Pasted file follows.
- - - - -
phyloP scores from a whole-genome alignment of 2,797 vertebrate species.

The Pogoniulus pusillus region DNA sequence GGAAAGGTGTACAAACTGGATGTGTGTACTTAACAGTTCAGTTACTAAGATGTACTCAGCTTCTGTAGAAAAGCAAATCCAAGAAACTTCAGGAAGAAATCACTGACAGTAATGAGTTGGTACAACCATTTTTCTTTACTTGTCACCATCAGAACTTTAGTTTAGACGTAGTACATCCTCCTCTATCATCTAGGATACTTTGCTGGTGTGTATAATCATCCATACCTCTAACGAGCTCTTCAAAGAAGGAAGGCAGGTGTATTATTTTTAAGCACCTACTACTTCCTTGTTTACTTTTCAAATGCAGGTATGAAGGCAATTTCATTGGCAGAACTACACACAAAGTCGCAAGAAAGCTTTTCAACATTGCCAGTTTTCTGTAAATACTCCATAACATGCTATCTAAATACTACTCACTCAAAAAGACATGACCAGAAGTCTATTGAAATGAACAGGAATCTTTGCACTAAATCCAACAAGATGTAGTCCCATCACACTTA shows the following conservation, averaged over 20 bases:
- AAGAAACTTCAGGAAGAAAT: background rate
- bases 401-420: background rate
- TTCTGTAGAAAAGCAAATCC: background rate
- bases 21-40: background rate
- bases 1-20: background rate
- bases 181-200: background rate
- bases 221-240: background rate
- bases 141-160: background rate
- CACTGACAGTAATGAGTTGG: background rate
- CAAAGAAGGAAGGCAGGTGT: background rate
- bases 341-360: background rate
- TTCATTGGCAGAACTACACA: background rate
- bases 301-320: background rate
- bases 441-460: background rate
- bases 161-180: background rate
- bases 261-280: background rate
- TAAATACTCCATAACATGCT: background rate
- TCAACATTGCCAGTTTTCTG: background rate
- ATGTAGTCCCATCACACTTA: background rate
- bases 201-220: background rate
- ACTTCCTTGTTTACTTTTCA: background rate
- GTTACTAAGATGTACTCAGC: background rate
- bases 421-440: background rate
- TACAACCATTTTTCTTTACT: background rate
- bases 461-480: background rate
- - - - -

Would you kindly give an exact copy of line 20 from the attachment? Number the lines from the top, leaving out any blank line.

- TCAACATTGCCAGTTTTCTG: background rate